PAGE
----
KnowBody, Elixir Festival

Posted: September 22nd, 2014 | Author: | Filed under: Performance | Tags: , , , , , , , , , , , , , , , , , , , | 1 Comment »

KnowBody, Elixir Festival, Sadler’s Wells, September 12

Mats Ek and Ana Laguna in Memory (photo: Stephanie Berger)

Mats Ek and Ana Laguna in Memory (photo: Stephanie Berger)

The image on the front of the program (above) is of Mats Ek and his wife Ana Laguna in a duet called Memory. It is a fitting image, not only because Ek and Laguna in that fleeting moment express all the joy and sensuality of their lived experience, but almost the entire evening — the opening salvo of Sadler’s Wells Elixir Festival — is about memory, the kind of memory that dancers call body, or muscle memory. Dancers don’t simply learn steps like facts to repeat them on stage; they embody them on both a physical and emotional level through the mechanism of repetition and the stimulus is often, but not always, music. The body and mind of a dancer thus constitute a treasury of memories that can, as the Elixir Festival proved convincingly, offer up their remarkable wealth or even be coaxed out of a state of voluntary hibernation.

Matteo Fargion and Jonathan Burrows do just that in The Elders Project, weaving remembered movement phrases of a select group of retired dancers into a droll, intelligent, touching collage of their dancing lives. Kenneth Tharp, Geraldine Morris, Linda Gibbs, Brian Bertscher, Anne Donnelly, Christopher Bannerman, Lizie Saunderson, Betsy Gregory and Namron provide a unique glimpse into what once was, but more interestingly, what still is and could be again. There is a palpable emotional response from the audience who are either reliving past memories or are simply drawn into the delightful euphoria of the work, or both.

Mats Ek is one of the early champions of mining the expressive quality of mature dancers, and with his extensive experience in theatre and dance he has developed a mastery for choreographing theatre. His first duet with Laguna, Potato, is a reminder that a simple idea — sharing a bag of potatoes — can be heightened into something universal by the corresponding depth of experience of the dancers performing it. Ek’s work is not overly concerned with technique, but more with ‘a lyrical approach which conveys through movement the underlying emotions and feelings rather than just the narrative detail.’ His pared-down and often idiosyncratic vocabulary draws in the spectator through its unpretentious, ludic sense of reality.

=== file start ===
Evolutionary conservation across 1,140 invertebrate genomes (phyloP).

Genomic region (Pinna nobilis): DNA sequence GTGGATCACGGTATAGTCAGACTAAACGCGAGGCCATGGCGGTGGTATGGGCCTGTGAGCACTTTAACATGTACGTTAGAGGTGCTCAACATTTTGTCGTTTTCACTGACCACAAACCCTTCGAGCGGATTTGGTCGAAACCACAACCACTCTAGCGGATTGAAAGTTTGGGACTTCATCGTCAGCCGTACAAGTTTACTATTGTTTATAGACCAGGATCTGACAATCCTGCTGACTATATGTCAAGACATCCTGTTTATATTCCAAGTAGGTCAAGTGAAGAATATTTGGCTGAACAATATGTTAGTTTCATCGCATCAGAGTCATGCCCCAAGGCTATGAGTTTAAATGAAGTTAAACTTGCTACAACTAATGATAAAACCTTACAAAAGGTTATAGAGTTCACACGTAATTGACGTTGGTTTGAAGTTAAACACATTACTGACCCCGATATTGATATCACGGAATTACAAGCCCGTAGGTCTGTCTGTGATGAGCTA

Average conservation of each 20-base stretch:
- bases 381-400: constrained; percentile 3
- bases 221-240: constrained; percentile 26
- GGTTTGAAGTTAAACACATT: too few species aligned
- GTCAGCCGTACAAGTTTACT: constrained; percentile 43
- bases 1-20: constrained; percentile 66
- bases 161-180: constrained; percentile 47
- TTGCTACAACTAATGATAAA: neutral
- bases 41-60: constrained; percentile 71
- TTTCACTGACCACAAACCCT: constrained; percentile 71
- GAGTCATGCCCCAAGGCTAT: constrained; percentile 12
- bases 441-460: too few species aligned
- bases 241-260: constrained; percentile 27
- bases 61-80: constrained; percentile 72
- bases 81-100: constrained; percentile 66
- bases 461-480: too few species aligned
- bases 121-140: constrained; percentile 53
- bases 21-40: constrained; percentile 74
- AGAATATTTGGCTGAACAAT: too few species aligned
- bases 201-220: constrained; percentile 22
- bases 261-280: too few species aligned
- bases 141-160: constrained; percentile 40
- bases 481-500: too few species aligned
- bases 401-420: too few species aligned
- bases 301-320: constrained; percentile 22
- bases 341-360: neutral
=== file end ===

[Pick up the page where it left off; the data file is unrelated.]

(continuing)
To watch Dominique Mercy in the solo, That Paper Boy, created on him by Pascal Merighi is to be transported to a state of physical and emotional weightlessness, nowhere more so than in the section he dances to the Reckoning Song by Asaf Avidan (‘one day baby we’ll be old, think about all the stories that we could have told…’). With fourty years of performing with Tanztheater Wuppertal Pina Bausch, he can elicit the same kind of attention whether he stands still (as he does at the beginning), dances, recites an existential text on silence and death, or scans himself with a neon light. As with Ek and Laguna, his every stance or gesture, however small or transitory, is filled with both genial abandon and infallible conviction; his physical and emotional intelligence leaves no room for half measures.

In an evening that celebrates the value of maturity, Hofesh Shechter chooses to restage part of an existing work, In Your Rooms, by replacing younger dancers with older ones (Sadler’s Wells own Company of Elders). According to the program notes, this is an adaptation ‘to suit the bodies and life stories of this older group of dancers’ but in the overpowering music and claustrophobic choreography there is more a sense of oppression than setting free. Perhaps that is what Shechter wants, but it sets his choreographic vision above the potential of his dancers.

Jane Hackett, the creative producer and guiding spirit behind the Elixir Festival, invited the Chilean company, Generación del Ayer, to perform at the Elixir Festival after seeing them in their hometown of Santiago. Unique on this evening’s roster, this is an artist’s collective founded in 1996 specifically to allow professional dancers to continue their artistic life cycle beyond what is culturally accepted. Lo Que Me Dio El Agua (what the water tells me) is choreographed by Sonia Uribe as a tribute to the life and work of Mexican artist Frida Kahlo and is inspired by her painting Las dos Fridas (The Two Fridas). Both Uribe and Carmen Aros perform with a passion and pride commensurate with their inspiration, but the ritual stylization of the work sets it apart from the predominantly European aesthetic in which it is presented.

The evening finishes with another duet, Memory, from Ek and Laguna that reminds us yet again of the huge gap that exists in current dance repertoire where youthful athleticism trumps the art of age. Ek and Laguna dispel this myth with a poignant refusal to take leave, a gentle kicking against the dying of the light that is candid, playful and yes, timeless.